News Alert: White House Signs Sweeping Coronavirus Sick Leave Act Into Law
Published on March 20th, 2020
This week, President Trump signed into law the Families First Coronavirus Response Act, which will provide a wide range of assistance to employees during the COVID-19 crisis through changes to the Family and Medical Leave Act (FMLA). The act, among other things, provides paid sick leave and free coronavirus testing, expands food assistance and unemployment benefits, and requires employers to provide additional protections for healthcare workers.
The law – which takes effect no later than April 2, 2020 and expires on December 31, 2020 – will have a significant impact on employers due to two types of paid-leave requirements. According to an article by Foulston Attorneys at Law, employers with fewer than 500 employees must follow these requirements:
- “up to two weeks of sick leave for an employee who is subject to quarantine or experiencing COVID-19 symptoms, is caring for someone who is quarantined or ill, or is caring for a child who cannot go to school”
- “up to 12 weeks of FMLA leave for an employee to care for a child who cannot go to school or daycare because of COVID-19. Employers will be subsidized for the paid leave through tax credits.”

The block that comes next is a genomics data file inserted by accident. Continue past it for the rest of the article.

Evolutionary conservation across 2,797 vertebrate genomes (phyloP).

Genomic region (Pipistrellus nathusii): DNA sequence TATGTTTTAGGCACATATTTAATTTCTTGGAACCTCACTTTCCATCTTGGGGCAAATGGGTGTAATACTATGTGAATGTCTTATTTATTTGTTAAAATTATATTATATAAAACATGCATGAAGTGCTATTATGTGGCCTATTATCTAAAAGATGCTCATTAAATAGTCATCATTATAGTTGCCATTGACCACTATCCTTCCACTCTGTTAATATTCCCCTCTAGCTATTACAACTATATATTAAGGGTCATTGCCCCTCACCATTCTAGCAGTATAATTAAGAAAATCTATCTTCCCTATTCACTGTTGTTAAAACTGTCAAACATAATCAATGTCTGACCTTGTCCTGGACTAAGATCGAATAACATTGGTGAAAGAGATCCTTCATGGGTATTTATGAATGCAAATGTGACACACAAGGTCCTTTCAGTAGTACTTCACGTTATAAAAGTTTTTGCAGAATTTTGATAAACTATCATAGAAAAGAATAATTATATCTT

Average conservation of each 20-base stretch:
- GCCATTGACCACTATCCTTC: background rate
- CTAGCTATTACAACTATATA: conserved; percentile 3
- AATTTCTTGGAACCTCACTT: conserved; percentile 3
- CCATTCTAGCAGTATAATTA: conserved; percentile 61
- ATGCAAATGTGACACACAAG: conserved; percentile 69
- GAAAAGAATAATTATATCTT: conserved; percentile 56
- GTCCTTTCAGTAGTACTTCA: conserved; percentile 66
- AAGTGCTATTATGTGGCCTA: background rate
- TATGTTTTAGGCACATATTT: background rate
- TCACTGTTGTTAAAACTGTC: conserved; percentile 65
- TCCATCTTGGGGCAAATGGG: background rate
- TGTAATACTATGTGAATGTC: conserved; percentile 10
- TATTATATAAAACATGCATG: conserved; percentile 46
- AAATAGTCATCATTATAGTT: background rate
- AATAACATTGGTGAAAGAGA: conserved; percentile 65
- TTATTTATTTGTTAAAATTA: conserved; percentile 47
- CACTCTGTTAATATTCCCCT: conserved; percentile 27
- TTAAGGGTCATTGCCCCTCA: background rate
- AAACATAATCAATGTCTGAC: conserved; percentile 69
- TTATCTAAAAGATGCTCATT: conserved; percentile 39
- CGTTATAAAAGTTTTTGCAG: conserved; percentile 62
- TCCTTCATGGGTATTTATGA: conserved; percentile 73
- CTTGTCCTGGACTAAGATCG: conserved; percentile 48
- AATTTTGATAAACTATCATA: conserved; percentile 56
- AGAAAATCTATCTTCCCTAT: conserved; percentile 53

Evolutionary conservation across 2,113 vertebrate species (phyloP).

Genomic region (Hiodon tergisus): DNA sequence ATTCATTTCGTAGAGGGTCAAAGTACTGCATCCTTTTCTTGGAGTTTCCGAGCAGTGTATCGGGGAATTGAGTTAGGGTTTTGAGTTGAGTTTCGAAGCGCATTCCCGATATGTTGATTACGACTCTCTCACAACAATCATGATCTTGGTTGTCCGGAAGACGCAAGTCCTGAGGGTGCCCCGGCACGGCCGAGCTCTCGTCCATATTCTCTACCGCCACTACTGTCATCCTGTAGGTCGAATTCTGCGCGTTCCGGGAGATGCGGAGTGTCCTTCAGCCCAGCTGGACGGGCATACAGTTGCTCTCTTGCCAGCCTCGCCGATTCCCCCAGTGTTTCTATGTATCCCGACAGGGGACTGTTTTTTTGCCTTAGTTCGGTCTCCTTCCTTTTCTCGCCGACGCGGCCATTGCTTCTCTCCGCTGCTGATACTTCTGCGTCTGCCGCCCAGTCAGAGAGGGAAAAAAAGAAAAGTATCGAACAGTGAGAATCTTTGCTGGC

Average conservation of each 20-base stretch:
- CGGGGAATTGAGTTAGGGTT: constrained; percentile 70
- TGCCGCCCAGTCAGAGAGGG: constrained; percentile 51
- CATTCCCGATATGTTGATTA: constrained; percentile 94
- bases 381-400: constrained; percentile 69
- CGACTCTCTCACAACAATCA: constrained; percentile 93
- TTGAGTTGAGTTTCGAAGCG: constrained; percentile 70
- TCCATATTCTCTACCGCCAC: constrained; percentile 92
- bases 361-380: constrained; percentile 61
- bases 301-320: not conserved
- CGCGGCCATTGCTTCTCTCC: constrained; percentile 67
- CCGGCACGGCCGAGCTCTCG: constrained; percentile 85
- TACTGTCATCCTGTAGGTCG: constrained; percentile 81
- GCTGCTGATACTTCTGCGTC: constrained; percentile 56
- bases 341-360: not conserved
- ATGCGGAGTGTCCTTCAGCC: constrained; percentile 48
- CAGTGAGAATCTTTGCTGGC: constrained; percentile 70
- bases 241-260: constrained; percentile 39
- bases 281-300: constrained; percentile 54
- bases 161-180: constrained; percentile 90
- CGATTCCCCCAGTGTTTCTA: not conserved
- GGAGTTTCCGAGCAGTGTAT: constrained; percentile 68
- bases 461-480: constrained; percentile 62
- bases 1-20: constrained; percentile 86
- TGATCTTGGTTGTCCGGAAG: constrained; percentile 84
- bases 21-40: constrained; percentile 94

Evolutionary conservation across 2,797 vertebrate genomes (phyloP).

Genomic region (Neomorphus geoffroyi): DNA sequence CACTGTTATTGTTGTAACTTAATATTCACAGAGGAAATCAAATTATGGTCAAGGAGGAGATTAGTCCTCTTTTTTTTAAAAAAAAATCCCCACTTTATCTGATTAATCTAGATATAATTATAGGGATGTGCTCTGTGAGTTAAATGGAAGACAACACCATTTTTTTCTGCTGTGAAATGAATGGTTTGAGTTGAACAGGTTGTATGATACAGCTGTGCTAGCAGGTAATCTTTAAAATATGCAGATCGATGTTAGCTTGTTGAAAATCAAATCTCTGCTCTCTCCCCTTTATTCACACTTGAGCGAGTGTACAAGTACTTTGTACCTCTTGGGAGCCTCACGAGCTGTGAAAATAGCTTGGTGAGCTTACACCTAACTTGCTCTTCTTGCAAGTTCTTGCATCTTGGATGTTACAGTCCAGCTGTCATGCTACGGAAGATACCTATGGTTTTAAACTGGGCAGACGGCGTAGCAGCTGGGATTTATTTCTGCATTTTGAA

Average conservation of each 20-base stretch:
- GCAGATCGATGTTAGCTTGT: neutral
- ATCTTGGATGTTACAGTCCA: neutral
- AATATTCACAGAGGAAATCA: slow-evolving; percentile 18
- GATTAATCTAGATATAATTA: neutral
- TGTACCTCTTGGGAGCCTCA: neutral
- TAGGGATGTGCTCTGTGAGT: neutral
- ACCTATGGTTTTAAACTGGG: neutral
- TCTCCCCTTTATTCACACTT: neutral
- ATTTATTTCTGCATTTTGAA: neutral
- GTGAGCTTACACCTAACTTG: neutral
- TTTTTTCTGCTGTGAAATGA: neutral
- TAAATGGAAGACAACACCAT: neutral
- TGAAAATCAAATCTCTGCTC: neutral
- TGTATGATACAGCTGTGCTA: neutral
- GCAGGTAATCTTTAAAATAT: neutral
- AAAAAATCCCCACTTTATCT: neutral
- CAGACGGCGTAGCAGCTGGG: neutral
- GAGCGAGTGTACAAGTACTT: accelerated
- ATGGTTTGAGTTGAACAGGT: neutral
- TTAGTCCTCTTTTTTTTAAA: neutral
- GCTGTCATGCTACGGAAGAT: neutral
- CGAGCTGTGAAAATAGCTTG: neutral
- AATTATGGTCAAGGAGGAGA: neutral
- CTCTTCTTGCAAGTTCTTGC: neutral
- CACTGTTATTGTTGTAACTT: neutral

For paid sick leave, employers must pay full-time employees for 80 hours of work and part-time employees for the average number of hours they work over a two-week period. For those employees caring for another person, their pay rate is two-thirds of their regular rate of pay.
For paid FMLA childcare leave, employers must allow their employees to take up to 12 weeks of leave to care for children out of school or daycare. The first 10 days may be unpaid, but after that period, employers must pay employees an amount not less than two-third of their regular rate of pay and number of work hours.
In addition, the Act includes provisions that establish requirements for providing diagnostic testing for coronavirus at no cost to consumers. The Act does not, however, include provisions for covering coronavirus treatment. Read more about how to pay for coronavirus treatment with your health savings account (HSA) here.
Where can I get my COVID-related regulatory/compliance questions answered?
Watch a replay of our recent webinar, COVID-19: Ask the Regulatory/Compliance Expert, featuring attorney Jason Lacey. We cover a number of topics related to COVID-19 and consumer-directed healthcare – from eligibility of COVID-19 expenses to the possibility of extending runout deadlines.